Re:Get some priorities! (-1, Offtopic)

Anonymous Coward | more than 12 years ago | (#4123586)

This world is about atrocity. Face it. Where the fuck were you when the genocide was taking place in Rwanda? [barnesandnoble.com]

Your 11@m4 |*05t was an obvious attempt to get flamed, prolly because your momma never gave you 'nuff affection as a child. Fucking wah! I'm sure you love being the center of attention.

But when that shit went down in Rwanda [barnesandnoble.com] , I certainly would hope, for the sake of the validity of your claim, that in that entire time you never watched a movie for entertainment purposes, read a work of fiction, listen to or enjoyed a piece of music, or took the time to fuck your girl/boyfriend or whatever the fuck it is you like to spew your sickly bodyfluids onto...No, not a righteous idealisitc fuck like you! You were in the thick of battle trying to stop the Tutsi massacre taking the guns out of the hands of the Hutu militia and handing them flowers in compensation. A job welldone there, you then moved onto Serbia to stop the slaughter of Muslims. Having a taste for saving human life, you then went personally to Chechnya to stop the Russians from doing the same thing there. Not once did you ever take the time to create or enjoy a creative work! You just took a fucking breather from all the good fucking work that you do to surf the web (which consumes energy which is sorely needed by the underpriviliged) to tell me how the fuck to live MY fucking life!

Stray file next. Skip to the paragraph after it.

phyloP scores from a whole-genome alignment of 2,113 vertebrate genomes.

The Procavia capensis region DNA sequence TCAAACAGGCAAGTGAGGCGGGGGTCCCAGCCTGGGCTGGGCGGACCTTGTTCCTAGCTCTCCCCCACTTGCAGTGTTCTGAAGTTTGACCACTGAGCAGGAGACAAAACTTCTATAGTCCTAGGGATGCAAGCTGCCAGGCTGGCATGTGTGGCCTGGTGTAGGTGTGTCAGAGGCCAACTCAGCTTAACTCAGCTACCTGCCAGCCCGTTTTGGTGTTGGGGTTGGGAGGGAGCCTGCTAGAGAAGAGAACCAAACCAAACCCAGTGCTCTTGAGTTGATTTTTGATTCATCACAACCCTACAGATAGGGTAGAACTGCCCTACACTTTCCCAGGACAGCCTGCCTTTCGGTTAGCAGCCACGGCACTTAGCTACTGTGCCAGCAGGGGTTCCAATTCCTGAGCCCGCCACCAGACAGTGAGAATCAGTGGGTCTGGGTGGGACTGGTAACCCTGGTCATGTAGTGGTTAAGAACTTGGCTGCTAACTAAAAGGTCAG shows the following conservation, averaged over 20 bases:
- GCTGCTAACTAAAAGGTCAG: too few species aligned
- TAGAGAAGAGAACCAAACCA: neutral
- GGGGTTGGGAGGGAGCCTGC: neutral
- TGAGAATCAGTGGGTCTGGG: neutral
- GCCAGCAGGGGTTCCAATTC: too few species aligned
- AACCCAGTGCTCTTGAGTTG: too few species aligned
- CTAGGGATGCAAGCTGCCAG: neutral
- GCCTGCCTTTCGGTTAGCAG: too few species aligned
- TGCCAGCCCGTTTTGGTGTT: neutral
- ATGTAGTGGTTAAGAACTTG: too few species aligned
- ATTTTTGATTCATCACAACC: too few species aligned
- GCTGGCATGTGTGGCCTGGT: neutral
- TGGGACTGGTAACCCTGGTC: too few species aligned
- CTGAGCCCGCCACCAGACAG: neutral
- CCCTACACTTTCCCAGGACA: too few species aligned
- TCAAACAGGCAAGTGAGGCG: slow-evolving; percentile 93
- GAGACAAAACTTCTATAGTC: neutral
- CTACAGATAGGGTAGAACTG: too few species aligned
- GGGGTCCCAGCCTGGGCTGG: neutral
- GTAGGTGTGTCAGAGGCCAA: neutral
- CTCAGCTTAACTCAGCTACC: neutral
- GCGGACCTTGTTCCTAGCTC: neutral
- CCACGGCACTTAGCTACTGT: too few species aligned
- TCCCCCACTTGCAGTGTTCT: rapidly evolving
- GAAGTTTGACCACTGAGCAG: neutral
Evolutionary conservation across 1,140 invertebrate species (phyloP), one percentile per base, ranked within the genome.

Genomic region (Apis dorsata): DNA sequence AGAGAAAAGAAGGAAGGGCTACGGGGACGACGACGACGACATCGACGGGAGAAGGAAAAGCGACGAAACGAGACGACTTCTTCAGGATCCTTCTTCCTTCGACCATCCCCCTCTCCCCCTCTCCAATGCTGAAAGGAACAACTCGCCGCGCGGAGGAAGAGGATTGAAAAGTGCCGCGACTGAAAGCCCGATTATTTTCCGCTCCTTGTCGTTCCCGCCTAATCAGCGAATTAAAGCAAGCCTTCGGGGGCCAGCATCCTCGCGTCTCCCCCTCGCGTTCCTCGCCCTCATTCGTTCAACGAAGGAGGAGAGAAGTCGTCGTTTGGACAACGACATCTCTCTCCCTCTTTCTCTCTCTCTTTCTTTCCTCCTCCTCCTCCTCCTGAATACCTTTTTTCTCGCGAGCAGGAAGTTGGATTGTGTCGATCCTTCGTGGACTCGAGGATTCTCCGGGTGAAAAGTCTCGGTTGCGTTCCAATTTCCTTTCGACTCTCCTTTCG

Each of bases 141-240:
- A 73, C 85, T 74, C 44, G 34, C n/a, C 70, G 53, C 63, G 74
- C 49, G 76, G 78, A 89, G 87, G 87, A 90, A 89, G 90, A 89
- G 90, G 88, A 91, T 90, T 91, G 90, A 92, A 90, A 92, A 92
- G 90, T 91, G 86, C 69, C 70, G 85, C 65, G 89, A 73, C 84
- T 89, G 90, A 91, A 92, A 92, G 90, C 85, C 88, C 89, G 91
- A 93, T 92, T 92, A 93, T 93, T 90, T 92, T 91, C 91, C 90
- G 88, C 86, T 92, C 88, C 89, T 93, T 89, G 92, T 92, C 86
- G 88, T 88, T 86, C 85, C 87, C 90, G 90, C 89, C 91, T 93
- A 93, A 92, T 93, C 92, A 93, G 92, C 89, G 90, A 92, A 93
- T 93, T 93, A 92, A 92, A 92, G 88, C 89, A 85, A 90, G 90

YOu are a fucking joke! Self righteous pussy!

Re:Get some priorities! (-1, Offtopic)